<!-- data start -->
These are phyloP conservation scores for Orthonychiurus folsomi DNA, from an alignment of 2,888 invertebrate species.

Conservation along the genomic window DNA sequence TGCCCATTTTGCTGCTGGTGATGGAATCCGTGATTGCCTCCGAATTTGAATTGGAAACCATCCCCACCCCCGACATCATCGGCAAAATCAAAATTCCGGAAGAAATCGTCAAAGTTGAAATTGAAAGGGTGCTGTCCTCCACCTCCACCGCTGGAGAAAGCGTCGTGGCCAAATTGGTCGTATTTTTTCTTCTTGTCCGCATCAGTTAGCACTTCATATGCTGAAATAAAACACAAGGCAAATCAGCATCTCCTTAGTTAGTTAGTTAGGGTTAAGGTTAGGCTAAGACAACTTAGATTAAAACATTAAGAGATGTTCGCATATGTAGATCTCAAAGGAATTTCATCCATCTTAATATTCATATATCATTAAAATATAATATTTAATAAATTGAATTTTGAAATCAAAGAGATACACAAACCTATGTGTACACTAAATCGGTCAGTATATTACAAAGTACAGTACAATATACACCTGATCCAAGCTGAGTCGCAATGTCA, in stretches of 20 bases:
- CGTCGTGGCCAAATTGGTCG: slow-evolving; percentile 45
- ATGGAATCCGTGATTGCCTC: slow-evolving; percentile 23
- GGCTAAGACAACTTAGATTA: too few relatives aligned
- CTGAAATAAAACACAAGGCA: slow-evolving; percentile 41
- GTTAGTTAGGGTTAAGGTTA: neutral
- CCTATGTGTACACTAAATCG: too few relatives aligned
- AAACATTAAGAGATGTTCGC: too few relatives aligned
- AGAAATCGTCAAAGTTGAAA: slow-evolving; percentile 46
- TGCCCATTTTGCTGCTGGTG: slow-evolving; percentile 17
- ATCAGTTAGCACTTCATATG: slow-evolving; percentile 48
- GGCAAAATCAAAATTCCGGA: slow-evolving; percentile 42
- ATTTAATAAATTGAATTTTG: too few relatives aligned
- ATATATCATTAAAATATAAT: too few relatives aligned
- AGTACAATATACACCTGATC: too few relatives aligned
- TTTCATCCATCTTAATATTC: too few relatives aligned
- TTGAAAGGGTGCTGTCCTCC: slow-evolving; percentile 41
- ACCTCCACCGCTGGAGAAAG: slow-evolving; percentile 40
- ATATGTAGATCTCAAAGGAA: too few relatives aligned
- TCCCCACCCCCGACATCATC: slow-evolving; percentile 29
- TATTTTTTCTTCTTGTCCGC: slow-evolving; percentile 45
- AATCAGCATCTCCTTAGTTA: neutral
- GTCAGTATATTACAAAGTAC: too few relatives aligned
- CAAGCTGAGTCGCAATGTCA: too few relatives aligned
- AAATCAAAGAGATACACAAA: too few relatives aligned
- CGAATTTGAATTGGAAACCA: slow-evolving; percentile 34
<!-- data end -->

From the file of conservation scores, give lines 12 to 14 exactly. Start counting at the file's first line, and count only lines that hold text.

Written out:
- ATCAGTTAGCACTTCATATG: slow-evolving; percentile 48
- GGCAAAATCAAAATTCCGGA: slow-evolving; percentile 42
- ATTTAATAAATTGAATTTTG: too few relatives aligned